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El Espanol

I enjoyed reading this article because I took Spanish for five years and it felt like I could somewhat relate. ;) Anywho, down to business. Last week when I was volunteering, I randomly decided to ask some of the kids if they ever spoke English outside of school. They said that they spoke English sometimes in public, but rarely at home.
In this article, a Spanish family decided to start speaking only English around their kids in order to speed up their English fluency. This was a very good strategy and had great results; however, I don't believe that it was a good idea. After this family started using this strategy, their kids (especially Ricardo) slowly forgot their native language of Spanish. The family's relatives then frowned upon this and looked down on their family.
It's a good idea to encourage English in a Spanish household; however, it isn't necessary to completely turn away from Spanish. A person's background is important and shouldn't be put at risk. I believe that this family should have spoken both languages in their house. Therefore, the kids would learn English faster while keeping their native language.
I have a friend back in Fargo that was in a similar situation. Her family came from Vietnam when she was fairly young. When her family came to the United States, her parents spoke some English; however, she did not know any words. As she got older, the language in her house began switching to more and more English. Nowadays, the language spoken in her house is about half Vietnamese and half English. I think that this was a good strategy because she is still fluent in both languages. Also, she still practices some of her native culture.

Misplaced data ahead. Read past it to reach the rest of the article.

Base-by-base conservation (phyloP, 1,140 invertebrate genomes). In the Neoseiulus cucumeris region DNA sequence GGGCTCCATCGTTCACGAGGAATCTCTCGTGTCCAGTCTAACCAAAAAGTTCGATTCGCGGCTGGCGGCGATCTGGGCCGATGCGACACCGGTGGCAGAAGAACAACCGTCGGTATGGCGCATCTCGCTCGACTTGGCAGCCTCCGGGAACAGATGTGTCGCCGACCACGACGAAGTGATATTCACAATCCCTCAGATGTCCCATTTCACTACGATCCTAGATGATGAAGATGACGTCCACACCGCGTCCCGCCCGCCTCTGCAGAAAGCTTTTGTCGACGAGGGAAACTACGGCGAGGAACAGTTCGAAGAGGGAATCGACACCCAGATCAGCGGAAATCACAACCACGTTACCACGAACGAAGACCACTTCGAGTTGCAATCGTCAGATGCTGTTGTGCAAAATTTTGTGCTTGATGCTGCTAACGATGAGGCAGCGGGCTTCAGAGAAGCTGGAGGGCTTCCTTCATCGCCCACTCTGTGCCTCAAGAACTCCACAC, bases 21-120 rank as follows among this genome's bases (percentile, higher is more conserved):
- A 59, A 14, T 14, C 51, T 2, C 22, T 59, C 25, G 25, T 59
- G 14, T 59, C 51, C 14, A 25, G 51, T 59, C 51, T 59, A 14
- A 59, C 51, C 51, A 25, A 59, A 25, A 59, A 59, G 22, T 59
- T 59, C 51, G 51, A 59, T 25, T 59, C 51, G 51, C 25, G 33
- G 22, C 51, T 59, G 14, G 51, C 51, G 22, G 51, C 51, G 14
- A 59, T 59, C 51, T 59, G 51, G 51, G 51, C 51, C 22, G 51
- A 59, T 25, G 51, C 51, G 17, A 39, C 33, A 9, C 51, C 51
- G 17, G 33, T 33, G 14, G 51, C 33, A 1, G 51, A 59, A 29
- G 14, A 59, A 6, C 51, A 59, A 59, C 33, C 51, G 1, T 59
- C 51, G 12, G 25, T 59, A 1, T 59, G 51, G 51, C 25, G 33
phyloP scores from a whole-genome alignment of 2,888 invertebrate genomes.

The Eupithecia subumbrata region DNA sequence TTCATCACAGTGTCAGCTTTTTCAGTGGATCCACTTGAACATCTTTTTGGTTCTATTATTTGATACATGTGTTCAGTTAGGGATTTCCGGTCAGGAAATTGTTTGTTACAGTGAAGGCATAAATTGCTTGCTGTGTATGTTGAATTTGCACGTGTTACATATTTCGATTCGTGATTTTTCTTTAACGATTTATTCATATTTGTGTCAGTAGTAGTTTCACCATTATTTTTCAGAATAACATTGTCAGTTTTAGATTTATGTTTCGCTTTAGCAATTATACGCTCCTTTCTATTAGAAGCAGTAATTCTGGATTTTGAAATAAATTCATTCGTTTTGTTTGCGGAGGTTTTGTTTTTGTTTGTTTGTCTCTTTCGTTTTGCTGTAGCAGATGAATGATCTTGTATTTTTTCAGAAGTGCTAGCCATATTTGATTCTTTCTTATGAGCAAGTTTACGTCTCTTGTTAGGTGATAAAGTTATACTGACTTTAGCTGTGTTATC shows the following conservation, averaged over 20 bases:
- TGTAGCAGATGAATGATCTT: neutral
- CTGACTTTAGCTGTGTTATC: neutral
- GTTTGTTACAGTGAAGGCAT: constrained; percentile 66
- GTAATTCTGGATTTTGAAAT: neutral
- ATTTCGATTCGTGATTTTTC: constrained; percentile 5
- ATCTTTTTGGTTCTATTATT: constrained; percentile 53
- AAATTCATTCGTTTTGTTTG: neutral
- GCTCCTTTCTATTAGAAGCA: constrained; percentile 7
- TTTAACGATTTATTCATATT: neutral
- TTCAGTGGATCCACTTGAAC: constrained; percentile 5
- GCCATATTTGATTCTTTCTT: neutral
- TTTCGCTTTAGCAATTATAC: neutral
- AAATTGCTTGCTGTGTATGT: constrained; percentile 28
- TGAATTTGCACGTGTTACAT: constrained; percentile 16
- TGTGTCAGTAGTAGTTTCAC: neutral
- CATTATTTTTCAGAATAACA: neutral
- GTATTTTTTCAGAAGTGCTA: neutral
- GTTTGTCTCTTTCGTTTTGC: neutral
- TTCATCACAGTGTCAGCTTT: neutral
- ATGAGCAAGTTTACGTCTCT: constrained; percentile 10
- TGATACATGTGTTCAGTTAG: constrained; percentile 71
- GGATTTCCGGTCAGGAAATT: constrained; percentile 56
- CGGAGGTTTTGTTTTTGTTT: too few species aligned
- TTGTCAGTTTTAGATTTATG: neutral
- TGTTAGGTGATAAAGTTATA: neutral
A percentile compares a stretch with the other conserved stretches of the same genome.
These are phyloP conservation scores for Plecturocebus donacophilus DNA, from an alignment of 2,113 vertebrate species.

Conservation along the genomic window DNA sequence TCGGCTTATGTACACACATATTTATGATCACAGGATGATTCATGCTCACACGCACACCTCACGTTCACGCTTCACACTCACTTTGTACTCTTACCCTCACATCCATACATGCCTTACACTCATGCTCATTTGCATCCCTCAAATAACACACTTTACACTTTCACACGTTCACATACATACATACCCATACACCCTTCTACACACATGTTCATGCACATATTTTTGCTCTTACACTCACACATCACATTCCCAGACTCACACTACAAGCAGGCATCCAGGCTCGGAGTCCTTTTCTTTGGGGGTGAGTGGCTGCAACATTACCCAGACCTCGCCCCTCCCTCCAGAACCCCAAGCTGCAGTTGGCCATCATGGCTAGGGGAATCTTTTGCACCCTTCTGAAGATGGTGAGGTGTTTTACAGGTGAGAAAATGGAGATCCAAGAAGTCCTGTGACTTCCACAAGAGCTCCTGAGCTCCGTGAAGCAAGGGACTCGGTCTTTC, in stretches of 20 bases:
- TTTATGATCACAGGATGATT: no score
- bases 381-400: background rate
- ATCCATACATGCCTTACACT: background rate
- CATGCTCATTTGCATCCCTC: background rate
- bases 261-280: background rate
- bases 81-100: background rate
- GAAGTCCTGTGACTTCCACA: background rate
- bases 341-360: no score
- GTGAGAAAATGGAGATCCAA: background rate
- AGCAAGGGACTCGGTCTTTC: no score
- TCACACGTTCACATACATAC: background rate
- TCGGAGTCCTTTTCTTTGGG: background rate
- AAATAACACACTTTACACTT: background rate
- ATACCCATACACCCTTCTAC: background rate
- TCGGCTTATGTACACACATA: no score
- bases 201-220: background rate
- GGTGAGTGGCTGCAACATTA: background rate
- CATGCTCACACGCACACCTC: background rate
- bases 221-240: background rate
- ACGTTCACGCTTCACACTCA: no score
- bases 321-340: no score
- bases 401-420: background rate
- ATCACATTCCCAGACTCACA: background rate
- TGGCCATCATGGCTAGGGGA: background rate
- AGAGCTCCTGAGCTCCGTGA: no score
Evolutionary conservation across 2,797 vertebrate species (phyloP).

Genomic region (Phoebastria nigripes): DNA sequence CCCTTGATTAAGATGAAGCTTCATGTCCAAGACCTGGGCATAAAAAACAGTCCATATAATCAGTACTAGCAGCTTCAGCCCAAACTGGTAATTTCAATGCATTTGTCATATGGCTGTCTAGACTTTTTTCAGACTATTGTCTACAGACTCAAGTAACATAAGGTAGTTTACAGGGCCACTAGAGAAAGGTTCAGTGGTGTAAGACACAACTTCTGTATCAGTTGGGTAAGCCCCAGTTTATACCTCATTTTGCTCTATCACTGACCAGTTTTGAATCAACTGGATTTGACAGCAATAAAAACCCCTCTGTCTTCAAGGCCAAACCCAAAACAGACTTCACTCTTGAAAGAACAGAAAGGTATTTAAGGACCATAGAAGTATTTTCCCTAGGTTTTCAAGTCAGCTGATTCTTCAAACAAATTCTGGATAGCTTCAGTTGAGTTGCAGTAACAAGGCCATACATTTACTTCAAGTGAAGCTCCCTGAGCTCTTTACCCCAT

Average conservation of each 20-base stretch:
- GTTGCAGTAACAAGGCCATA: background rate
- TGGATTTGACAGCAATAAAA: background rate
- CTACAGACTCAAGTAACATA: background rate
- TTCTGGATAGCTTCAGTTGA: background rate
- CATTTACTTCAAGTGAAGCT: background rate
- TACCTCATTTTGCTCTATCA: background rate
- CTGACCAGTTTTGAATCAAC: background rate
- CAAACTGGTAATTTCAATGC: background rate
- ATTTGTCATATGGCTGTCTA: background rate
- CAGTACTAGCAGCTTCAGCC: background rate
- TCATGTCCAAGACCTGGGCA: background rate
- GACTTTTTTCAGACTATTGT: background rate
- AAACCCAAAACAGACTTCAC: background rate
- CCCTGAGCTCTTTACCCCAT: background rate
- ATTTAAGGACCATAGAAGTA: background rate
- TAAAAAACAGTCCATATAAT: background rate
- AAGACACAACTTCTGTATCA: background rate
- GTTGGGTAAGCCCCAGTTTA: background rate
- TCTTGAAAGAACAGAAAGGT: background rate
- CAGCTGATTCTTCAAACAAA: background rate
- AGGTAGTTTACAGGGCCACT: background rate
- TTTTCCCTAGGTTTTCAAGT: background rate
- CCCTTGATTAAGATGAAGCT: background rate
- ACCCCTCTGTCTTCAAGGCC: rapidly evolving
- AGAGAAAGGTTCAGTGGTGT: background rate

I have always lived in the United States, so my native language of English has never really been threatened. However, I kind of wonder how long it would take me to forget English words if I were to move to a foreign country.

Alex Christianson


I completely agree with you, that it was sad that Ricardo had to lose much of his language. I wonder if the family could not have worked out some plan, like speaking English on Sunday, Monday, Wednesday and Friday, while speaking Spanish on the other days. That way both the kids and parents could develop their English language skills without sacrificing the gift of being bilingual. Unfortunately this was not the way it worked out. Although he no longer feels like an insider in America, if he ever chooses to go back to Mexico when he is older, he might have to go through the process all over again of learning the language.
It is definitely true that if you do not use a language it will go away. One of my best friends from Japan came to the United States for an entire year. By the time she left she was completely fluent in English along with her first language of Japan. Going back she was nervous that she would not be able to speak Japanese well, but now as she is recapturing the language, she is struggling in remembering the English she knew. As she plans to come back to the United States next year for college, she struggles with losing her language just like Ricardo did.

I agree with you. It is very important for students to speak English outside of their learning environment in order to gain better understanding of the language. This is a proven fact. People that go to a country learn the language much faster than those who learn it in the classroom. The same thing applies here. Those who speak English outside of the clasroom will be better than those who do not.